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My thoughts are to create a method that contains all of the variables declared. Is it better to say initialized?

I would like it to be more efficient but still as clear as possible for future maintenance of the code. Any suggestions for the main bulk of information, such as methods?

if (incomeDec <= 300)
{
    taxRateDec1 = 0.15m;
    taxDec = incomeDec * taxRateDec1;
}
else if (incomeDec <= 450)
{
    tierAmtInt = 300;
    taxRateDec1 = 0.15m;
    taxRateDec2 = 0.2m;

    tempValueDec = tierAmtInt * taxRateDec1;
    taxDec = (incomeDec - tierAmtInt) * taxRateDec2;
    taxDec = taxDec + tempValueDec;
}
else
{
    tierAmtInt = 300;
    tierAmtInt2 = 150;
    taxRateDec1 = 0.15m;
    taxRateDec2 = 0.2m;
    taxRateDec3 = 0.25m;

    tempValueDec = tierAmtInt * taxRateDec1;
    tempValueDec = tempValueDec + tierAmtInt2 * taxRateDec2;
    taxDec = (incomeDec - tempValueDec) * taxRateDec3;
    taxDec = taxDec + tierAmtInt;
}

incomeDec = incomeDec - taxDec;
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2 Answers 2

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If you want more maintainable code where you can easily add more calculations as needed, you may want to refactor it to something like this, where you have a dictionary of calc-functions that you get for each case: (it's not perfect yet, but it should show you the idea)

public const decimal tierAmt1 = 300m;
public const decimal tierAmt2 = 150m;

public const decimal taxRate1 = 0.15m;
public const decimal taxRate2 = 0.2m;
public const decimal taxRate3 = 0.25m;

private IDictionary<decimal, Func<decimal, decimal>> _calcFuncs = new Dictionary<decimal, System.Func<decimal, decimal>>;

private decimal CalcIncome(decimal income)
{

    // you can of course initialize this only once in a constructor if you like
    _calcFuncs[300] = new Func<decimal, decimal>(CalcIncome1);
    _calcFuncs[450] = new Func<decimal, decimal>(CalcIncome2);
    _calcFuncs[decimal.MaxValue] = new Func<decimal, decimal>(CalcIncome3);

    // replaces all if's
    var calcFunc = _calcFuncs.First(k => income <= k.Key).Value;
    return calcFunc(income);
}

private Decimal CalcIncome1(Decimal income)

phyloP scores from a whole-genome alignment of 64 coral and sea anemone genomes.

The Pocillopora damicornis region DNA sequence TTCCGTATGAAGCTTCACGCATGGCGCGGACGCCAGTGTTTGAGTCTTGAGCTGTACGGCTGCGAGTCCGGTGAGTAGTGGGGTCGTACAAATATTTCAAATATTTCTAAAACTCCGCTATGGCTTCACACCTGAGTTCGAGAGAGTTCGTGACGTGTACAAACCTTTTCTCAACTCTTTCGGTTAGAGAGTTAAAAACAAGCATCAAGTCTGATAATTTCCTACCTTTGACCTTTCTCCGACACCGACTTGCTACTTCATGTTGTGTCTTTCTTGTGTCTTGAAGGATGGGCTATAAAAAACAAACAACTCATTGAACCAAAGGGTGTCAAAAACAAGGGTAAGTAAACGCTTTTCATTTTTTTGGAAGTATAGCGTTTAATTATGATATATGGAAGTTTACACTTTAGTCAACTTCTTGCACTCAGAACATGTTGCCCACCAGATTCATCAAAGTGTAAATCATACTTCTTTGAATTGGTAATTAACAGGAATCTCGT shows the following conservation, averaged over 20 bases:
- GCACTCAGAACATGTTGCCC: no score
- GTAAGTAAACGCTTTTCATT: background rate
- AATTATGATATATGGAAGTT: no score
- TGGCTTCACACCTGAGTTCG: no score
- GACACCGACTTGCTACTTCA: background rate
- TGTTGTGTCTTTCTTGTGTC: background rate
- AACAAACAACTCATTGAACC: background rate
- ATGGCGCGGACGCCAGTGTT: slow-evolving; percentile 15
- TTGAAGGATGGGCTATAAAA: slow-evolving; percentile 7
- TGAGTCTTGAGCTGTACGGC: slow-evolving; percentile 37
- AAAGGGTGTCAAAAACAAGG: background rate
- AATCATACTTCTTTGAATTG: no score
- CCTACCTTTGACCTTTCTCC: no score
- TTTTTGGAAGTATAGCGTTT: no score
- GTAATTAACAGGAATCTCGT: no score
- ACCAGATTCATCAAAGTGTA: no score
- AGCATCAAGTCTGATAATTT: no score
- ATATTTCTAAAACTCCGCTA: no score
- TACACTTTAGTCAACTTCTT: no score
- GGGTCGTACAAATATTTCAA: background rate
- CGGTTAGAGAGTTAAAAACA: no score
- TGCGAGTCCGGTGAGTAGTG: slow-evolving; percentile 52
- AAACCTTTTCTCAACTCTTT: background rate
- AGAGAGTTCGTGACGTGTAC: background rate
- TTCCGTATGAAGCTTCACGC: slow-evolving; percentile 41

{
    var tax = 0m;
    tax = income * taxRate1;
    return income = income - tax;
}

private Decimal CalcIncome2(Decimal income)
{
    var tax = 0m;
    var tempValue = 0m;

    tempValue = tierAmt1 * taxRate1;
    tax = (income - tierAmt1) * taxRate2;
    tax = tax + tempValue;

    return income = income - tax;
}

private Decimal CalcIncome3(Decimal income)
{
    var tax = 0m;
    var tempValue = 0m;

    tempValue = tierAmt1 * taxRate1;
    tempValue = tempValue + tierAmt2 * taxRate2;
    tax = (income - tempValue) * taxRate3;
    tax = tax + tierAmt1;

    return income = income - tax;
}

CalcIncome(150);
CalcIncome(320);
CalcIncome(540);

  • You don't need the Dec and Int suffixes; make your variables harder to read and understand.
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  • \$\begingroup\$ Would a dictionary be preferable to a hashtable? \$\endgroup\$
    – saechaoc
    Commented Oct 30, 2015 at 5:56
  • \$\begingroup\$ @user3167172 actually yes because a dictionary is generic and you don't have to cast keys and values to decimals and funcs, if you used a hashtable it can store only object so casting would be necessary. \$\endgroup\$
    – t3chb0t
    Commented Oct 30, 2015 at 6:01
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I don't like c-style of declaring all the variables at the start of a function (which is a necessity in c, not in c#). It's better to define them closer to where they are used.

I suggest not to define your types explicitly, use var instead such as:

var tierAmtInt = 300;

You'll see the benefits when you want to modify or refactor stuff. This one looks like a good read on that: https://softwareengineering.stackexchange.com/questions/42863/explicitly-defining-variable-data-types-vs-using-the-keyword-var

For taxRateDec1/2/3, you can perhaps consider using array or sth similar.

If you really want to be perfectionist, you can consider passing all these variables as parameters or read from somewhere else. Just consider one day these rates changing, would you like to modify the code and recompile?

Last but not least, these variables are actually constants, consider putting 'const' keyword whenever necessary..

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  • \$\begingroup\$ oh, and I would merge some of these calculations to a single liner, taxDec for instance.. \$\endgroup\$
    – mentat
    Commented Oct 30, 2015 at 5:19
  • \$\begingroup\$ would it be better to declare the variables in the main method and then to pass them as parameters? There are a lot of parameters and if this cchanges in the future wouldn't we have to fix that? The main goal I have is readability and maintainability but I would like it still to be efficient. I do think creating an array was helpful though! \$\endgroup\$
    – saechaoc
    Commented Oct 30, 2015 at 5:44
  • \$\begingroup\$ I would pass them from outside (main). Also you can use a struct to bind all relevant variables together, less clutter.. msdn.microsoft.com/en-us/library/ah19swz4.aspx \$\endgroup\$
    – mentat
    Commented Oct 30, 2015 at 6:06

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